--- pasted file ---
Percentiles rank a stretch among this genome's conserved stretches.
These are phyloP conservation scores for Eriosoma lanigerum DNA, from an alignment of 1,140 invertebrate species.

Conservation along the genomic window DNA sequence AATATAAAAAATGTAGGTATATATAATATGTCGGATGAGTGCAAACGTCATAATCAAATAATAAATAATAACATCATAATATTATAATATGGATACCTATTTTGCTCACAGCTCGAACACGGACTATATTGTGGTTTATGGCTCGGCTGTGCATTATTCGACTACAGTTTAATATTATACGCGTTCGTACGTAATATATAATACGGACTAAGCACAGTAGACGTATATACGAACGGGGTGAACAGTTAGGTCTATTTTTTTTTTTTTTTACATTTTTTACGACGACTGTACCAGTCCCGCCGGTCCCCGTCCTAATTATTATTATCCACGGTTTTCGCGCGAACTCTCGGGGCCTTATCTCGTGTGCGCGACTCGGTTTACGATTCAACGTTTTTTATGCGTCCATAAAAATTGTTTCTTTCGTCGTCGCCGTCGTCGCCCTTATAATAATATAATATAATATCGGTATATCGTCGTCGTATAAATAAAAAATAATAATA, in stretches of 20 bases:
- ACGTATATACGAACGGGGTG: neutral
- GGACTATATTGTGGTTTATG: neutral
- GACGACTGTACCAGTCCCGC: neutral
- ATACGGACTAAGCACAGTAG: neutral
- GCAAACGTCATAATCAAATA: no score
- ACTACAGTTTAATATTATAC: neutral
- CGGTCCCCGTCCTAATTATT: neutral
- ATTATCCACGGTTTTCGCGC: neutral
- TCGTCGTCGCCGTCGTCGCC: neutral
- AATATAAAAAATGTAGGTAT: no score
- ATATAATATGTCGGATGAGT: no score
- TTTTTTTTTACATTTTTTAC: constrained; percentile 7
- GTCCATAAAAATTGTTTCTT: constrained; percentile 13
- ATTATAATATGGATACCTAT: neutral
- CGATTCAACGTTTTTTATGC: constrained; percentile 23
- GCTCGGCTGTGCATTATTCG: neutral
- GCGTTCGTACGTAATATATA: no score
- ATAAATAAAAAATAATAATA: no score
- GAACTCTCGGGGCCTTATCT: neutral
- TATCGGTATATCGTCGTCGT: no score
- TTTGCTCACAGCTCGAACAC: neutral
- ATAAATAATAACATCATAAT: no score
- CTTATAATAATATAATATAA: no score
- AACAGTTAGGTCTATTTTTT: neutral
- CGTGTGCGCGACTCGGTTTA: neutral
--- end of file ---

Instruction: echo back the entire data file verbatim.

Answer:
Percentiles rank a stretch among this genome's conserved stretches.
These are phyloP conservation scores for Eriosoma lanigerum DNA, from an alignment of 1,140 invertebrate species.

Conservation along the genomic window DNA sequence AATATAAAAAATGTAGGTATATATAATATGTCGGATGAGTGCAAACGTCATAATCAAATAATAAATAATAACATCATAATATTATAATATGGATACCTATTTTGCTCACAGCTCGAACACGGACTATATTGTGGTTTATGGCTCGGCTGTGCATTATTCGACTACAGTTTAATATTATACGCGTTCGTACGTAATATATAATACGGACTAAGCACAGTAGACGTATATACGAACGGGGTGAACAGTTAGGTCTATTTTTTTTTTTTTTTACATTTTTTACGACGACTGTACCAGTCCCGCCGGTCCCCGTCCTAATTATTATTATCCACGGTTTTCGCGCGAACTCTCGGGGCCTTATCTCGTGTGCGCGACTCGGTTTACGATTCAACGTTTTTTATGCGTCCATAAAAATTGTTTCTTTCGTCGTCGCCGTCGTCGCCCTTATAATAATATAATATAATATCGGTATATCGTCGTCGTATAAATAAAAAATAATAATA, in stretches of 20 bases:
- ACGTATATACGAACGGGGTG: neutral
- GGACTATATTGTGGTTTATG: neutral
- GACGACTGTACCAGTCCCGC: neutral
- ATACGGACTAAGCACAGTAG: neutral
- GCAAACGTCATAATCAAATA: no score
- ACTACAGTTTAATATTATAC: neutral
- CGGTCCCCGTCCTAATTATT: neutral
- ATTATCCACGGTTTTCGCGC: neutral
- TCGTCGTCGCCGTCGTCGCC: neutral
- AATATAAAAAATGTAGGTAT: no score
- ATATAATATGTCGGATGAGT: no score
- TTTTTTTTTACATTTTTTAC: constrained; percentile 7
- GTCCATAAAAATTGTTTCTT: constrained; percentile 13
- ATTATAATATGGATACCTAT: neutral
- CGATTCAACGTTTTTTATGC: constrained; percentile 23
- GCTCGGCTGTGCATTATTCG: neutral
- GCGTTCGTACGTAATATATA: no score
- ATAAATAAAAAATAATAATA: no score
- GAACTCTCGGGGCCTTATCT: neutral
- TATCGGTATATCGTCGTCGT: no score
- TTTGCTCACAGCTCGAACAC: neutral
- ATAAATAATAACATCATAAT: no score
- CTTATAATAATATAATATAA: no score
- AACAGTTAGGTCTATTTTTT: neutral
- CGTGTGCGCGACTCGGTTTA: neutral